The Haymarket Square Riot and Aftermath

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The Haymarket Square Riot, on May 4, 1886, killed more than a dozen people and injured more than 100. A subsequent trial resulted in a handful of convictions and a few executions. The result of overall labor unrest in Chicago, the Riot served as a rallying cry for workers for years to come.

The United States at the time was more and more a melting pot, as immigrants (primarily from Europe but also from other continents) streamed in, pursuing the American Dream. The Statue of Liberty hadn’t been built yet, but the U.S. was already seen as a land of opportunity by many who braved rough seas to land in America.

Chicago was (and still is) one of the largest cities in the country, and the city had a large number of immigrants from Europe, particularly Germany. Many of these immigrants, along with other Americans who born in the U.S., worked long hours for sometimes little money. It was not uncommon at this time for employers to expect their employees to work a six-day, 60-hour week.

The Illinois Legislature had passed a law mandating an eight-hour work day, in 1867. However, many Illinois businesses, particularly in Chicago, refused to comply.

Membership in labor unions had grown considerably in the second half of the 19th Century. The largest union at that time was the Knights of Labor (KOL). The KOL and other unions called for an eight-hour work day and, in 1886, issued a call for a nationwide strike to publicize this effort. The date of the strike was set for May 1.

On that day, workers went on strike around the U.S., skipping work to attend rallies at which many shouted “Eight-hour day with no cut in pay” and other slogans. Some estimates have the number of striking across the country at 500,000.

Business owners’ response to the ongoing unrest was, in many cases, to lock out workers or threaten to (or actually) fire them. Many businesses employed their own private security firms to keep striking workers from forming picket lines around businesses. Some businesses employed “replacement workers” to do the work that the striking workers were not doing. Security police also protected these replacement workers as they crossed picket lines that did form.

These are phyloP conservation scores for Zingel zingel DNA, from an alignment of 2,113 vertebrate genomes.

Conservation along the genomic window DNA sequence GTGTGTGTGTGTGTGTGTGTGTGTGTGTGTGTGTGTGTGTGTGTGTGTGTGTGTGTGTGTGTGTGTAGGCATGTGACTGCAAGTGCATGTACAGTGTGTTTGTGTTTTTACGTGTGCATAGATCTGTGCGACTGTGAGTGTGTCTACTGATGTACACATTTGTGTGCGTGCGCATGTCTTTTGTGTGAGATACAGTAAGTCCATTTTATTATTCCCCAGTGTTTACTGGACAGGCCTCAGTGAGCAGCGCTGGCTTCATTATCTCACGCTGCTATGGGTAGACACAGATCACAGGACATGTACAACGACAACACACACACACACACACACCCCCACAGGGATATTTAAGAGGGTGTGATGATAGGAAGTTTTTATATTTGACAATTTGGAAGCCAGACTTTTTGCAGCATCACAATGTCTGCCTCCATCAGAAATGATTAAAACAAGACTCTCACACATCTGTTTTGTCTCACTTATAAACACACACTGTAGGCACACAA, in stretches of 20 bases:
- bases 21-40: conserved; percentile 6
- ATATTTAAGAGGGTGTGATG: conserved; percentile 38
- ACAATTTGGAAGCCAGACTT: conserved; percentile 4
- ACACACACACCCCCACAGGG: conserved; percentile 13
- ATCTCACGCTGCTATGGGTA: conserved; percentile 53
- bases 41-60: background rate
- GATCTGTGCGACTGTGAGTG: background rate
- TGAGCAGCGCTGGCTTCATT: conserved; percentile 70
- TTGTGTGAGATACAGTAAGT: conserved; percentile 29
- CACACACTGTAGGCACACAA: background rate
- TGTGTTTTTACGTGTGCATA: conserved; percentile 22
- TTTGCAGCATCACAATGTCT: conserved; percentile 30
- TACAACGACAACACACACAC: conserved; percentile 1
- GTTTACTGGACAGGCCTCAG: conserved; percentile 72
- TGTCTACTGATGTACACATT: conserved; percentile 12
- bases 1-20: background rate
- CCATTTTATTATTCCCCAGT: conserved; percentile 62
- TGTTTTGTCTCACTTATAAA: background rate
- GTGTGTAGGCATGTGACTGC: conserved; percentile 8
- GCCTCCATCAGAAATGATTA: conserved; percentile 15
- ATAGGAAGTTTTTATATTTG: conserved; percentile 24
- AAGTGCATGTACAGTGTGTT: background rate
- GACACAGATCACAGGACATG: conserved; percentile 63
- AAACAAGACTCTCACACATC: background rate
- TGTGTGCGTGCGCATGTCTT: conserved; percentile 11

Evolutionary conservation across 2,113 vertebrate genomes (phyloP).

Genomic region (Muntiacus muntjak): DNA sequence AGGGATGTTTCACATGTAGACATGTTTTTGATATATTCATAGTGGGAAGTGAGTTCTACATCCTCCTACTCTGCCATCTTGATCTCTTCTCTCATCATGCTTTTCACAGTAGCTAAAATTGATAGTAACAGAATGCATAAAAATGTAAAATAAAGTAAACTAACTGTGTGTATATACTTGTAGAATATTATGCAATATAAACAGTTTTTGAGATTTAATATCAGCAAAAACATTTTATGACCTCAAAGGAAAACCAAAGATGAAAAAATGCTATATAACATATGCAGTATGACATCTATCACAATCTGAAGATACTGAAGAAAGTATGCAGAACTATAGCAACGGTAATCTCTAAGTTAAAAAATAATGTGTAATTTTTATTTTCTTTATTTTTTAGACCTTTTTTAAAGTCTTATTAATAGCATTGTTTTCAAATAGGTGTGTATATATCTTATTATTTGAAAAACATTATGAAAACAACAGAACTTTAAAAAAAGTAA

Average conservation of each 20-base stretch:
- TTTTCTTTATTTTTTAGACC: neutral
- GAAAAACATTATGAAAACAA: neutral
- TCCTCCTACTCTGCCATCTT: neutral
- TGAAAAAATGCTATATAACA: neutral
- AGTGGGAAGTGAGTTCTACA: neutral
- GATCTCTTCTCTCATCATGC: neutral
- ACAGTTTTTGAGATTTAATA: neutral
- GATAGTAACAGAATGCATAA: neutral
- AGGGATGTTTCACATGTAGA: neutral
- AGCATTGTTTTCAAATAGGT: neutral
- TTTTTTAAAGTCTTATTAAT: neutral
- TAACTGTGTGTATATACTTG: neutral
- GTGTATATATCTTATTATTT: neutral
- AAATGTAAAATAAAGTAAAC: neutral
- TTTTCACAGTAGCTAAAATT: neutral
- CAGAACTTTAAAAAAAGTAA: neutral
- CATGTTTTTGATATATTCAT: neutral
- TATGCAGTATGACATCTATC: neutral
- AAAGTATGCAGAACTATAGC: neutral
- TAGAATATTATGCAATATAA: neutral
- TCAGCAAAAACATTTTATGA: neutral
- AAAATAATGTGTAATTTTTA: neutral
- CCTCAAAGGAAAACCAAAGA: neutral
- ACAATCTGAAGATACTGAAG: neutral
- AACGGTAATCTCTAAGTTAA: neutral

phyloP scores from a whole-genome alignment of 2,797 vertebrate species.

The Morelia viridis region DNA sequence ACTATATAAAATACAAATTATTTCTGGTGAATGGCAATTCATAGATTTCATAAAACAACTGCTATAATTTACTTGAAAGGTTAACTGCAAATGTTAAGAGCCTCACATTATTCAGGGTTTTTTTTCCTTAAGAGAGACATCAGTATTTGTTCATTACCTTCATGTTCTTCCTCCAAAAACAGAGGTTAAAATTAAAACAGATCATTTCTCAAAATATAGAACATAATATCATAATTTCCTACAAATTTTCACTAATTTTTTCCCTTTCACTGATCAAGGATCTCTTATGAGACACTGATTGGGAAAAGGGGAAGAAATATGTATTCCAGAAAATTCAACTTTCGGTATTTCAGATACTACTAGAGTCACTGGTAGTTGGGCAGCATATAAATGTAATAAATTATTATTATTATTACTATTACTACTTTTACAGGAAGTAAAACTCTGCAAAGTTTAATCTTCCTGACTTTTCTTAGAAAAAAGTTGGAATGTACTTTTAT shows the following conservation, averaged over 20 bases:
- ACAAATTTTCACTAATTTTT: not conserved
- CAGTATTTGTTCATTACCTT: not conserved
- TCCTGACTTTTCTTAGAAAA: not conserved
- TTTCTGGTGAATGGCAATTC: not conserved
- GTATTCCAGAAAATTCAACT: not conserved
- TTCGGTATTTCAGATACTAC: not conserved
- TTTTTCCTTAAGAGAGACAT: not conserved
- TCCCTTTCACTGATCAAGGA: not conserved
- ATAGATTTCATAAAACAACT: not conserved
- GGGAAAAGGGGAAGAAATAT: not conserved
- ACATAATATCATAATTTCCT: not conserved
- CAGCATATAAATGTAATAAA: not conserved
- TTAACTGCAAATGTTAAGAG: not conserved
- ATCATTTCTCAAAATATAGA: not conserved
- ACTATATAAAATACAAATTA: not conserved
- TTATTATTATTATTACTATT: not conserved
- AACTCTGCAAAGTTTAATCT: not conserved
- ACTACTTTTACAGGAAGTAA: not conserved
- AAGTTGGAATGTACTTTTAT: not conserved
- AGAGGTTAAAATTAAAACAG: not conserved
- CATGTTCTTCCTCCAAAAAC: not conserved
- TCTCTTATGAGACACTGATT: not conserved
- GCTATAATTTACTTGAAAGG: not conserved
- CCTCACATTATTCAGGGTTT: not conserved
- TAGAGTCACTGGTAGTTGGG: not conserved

The labor movement was not the only anti-establishment movement flourising in Chicago or the U.S. at this time. Advocates of socialism and anarchy were numerous. One of the most prominent was August Spies (right), editor of Arbeiter-Zeitung (Workers Times), a German-language newspaper in Chicago. Many reports have tied Spies to a militant part of the labor movement. It was not uncommon at this time for violence to occur at rallies and for both workers and security police to wield weapons. Anarchists sometimes advocated the overthrow of the government and other forms of authority.

In Chicago on that day in 1886, the number on strike has been estimated at up to 40,000. Workers in that city also gathered two days later, at a harvesting machine company plant that had locked out its workers for a number of weeks. Spies, the newspaper editor, spoke to the large number of workers gathered at that rally, urging them to stand with one another in the fight for better working conditions and better pay. Spies did not advocate a violent strategy, but the rally ended in violence. A group of workers rushed the building; security police responded by firing into the crowd of onrushers. Two workers were killed.

August Spies and others called for an even larger rally the next day, in Haymarket Square, a commercial center in the heart of the city. A group of people printed and distributed a flyer urging workers to attend. The flyer, printed in English and German, urged workers to seek justice for the workers who were killed. Also on the flyer were the words “Workingmen Arm Yourselves.” Spies, who did not participate in the creation or distribution of the flyer, implored the flyer creators to remove the words urging militancy, and this was done, but not before many people had seen the original flyer.